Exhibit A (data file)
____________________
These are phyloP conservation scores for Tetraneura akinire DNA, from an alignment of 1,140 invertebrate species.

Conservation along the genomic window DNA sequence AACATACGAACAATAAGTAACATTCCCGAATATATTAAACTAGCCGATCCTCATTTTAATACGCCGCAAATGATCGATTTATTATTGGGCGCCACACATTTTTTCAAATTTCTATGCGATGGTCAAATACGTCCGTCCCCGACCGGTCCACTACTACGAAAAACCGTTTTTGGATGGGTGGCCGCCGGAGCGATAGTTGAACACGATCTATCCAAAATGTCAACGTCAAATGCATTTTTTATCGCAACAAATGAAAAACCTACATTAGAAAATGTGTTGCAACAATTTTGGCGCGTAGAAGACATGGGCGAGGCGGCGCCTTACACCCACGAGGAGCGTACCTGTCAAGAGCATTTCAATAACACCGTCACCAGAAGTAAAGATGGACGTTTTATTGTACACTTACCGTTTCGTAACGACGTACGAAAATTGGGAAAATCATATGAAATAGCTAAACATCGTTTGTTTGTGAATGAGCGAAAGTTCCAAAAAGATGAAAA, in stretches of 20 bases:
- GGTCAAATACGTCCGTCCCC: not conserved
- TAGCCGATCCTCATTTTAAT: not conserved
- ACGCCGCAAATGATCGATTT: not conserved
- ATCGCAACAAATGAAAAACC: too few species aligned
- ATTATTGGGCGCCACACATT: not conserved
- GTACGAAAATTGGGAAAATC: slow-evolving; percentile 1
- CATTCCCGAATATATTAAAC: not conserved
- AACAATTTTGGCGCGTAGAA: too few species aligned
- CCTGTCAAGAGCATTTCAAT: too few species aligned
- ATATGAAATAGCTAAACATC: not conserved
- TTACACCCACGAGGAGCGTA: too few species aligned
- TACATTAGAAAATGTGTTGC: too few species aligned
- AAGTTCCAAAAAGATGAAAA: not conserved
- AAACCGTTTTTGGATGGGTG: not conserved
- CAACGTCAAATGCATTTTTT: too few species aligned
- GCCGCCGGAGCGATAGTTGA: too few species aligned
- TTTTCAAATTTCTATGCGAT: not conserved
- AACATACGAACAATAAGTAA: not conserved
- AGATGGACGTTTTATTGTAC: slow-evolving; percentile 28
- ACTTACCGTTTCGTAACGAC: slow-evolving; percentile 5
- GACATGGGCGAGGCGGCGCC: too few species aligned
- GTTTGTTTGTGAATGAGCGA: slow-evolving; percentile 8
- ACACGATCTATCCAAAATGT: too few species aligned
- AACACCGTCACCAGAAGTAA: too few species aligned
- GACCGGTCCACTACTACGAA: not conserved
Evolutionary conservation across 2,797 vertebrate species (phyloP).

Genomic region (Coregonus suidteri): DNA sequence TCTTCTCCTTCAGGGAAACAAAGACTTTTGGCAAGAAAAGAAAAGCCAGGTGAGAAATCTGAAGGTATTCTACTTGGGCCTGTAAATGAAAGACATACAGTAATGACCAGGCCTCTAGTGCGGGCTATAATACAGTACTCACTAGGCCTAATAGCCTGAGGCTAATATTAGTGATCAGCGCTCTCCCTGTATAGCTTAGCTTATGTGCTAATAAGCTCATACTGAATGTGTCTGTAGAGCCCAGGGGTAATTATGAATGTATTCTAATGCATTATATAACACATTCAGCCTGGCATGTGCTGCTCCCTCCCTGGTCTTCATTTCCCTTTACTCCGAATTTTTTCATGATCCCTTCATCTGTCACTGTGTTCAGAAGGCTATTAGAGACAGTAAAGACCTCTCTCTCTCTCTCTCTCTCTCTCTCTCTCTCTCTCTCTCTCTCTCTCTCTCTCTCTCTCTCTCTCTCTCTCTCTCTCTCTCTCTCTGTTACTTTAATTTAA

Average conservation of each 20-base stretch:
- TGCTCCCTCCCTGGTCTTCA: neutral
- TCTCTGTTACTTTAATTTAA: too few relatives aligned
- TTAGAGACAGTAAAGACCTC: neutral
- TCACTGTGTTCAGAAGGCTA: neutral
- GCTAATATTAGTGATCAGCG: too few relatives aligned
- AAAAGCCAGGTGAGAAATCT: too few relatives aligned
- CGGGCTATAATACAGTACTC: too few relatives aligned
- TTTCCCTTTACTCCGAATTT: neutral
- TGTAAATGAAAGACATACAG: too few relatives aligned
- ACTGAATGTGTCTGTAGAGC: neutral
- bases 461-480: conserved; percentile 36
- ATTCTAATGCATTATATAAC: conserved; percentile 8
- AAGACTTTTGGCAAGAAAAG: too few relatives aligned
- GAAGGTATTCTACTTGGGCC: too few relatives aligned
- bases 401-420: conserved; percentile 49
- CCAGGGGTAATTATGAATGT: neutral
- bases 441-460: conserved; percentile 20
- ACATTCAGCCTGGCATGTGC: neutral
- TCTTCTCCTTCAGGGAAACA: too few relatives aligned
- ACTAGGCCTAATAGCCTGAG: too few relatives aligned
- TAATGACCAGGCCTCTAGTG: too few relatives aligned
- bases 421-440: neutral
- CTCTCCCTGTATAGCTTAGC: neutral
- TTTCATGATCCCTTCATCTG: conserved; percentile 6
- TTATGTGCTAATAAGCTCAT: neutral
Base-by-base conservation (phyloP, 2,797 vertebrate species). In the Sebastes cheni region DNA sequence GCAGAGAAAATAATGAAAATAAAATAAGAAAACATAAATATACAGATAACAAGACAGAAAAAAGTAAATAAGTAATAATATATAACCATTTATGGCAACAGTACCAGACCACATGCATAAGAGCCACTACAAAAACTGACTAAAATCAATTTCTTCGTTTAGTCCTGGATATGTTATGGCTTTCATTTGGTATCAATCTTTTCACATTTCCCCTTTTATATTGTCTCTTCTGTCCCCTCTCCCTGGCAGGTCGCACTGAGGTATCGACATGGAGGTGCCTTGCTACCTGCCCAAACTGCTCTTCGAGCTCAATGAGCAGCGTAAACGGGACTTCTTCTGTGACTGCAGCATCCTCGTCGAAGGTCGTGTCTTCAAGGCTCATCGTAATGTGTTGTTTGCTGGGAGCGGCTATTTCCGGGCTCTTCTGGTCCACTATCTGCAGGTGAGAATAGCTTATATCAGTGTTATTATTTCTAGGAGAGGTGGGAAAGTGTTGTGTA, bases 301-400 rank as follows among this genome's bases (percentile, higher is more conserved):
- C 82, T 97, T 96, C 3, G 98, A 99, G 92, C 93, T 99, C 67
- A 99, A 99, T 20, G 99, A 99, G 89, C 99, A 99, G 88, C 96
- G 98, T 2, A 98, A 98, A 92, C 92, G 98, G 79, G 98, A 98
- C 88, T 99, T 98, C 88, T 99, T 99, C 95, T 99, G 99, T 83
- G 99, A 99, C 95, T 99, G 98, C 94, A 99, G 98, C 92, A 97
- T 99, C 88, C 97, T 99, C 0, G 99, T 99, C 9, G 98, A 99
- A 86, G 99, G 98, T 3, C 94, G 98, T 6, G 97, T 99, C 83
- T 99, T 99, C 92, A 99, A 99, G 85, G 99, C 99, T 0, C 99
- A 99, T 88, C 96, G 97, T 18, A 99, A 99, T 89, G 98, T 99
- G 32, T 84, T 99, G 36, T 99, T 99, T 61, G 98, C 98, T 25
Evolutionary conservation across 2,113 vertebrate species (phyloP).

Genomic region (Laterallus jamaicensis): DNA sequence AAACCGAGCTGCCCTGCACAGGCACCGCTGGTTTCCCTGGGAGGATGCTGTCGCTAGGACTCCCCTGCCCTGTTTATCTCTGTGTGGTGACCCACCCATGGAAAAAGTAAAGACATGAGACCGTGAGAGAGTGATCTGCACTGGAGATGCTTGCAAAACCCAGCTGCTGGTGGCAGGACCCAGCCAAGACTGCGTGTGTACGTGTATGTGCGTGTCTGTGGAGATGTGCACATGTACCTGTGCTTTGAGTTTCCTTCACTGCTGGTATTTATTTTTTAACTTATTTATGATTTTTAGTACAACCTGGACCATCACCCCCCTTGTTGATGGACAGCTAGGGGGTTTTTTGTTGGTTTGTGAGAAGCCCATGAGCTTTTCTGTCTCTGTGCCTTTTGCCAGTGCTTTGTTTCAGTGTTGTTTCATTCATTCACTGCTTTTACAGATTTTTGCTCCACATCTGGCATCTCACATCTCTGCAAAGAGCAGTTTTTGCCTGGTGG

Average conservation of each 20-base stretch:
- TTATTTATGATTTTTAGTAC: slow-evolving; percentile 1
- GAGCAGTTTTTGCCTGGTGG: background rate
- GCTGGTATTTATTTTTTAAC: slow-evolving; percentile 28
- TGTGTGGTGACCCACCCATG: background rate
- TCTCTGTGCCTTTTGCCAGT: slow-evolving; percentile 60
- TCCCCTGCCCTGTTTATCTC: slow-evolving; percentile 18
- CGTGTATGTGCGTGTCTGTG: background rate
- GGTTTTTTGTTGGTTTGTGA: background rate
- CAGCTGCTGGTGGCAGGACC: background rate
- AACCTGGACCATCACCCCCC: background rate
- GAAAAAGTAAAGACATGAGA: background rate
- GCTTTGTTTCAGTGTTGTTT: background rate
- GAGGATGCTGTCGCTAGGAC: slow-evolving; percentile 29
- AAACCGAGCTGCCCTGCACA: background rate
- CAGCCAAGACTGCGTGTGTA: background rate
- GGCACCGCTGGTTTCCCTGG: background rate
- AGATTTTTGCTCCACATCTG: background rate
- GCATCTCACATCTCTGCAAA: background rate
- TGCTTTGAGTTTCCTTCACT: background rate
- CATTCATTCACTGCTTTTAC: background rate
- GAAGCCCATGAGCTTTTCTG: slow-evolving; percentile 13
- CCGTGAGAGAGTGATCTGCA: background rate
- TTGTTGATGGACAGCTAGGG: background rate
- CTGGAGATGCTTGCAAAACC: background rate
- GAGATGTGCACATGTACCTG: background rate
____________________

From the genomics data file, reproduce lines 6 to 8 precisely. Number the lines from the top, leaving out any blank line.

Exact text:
- ATCGCAACAAATGAAAAACC: too few species aligned
- ATTATTGGGCGCCACACATT: not conserved
- GTACGAAAATTGGGAAAATC: slow-evolving; percentile 1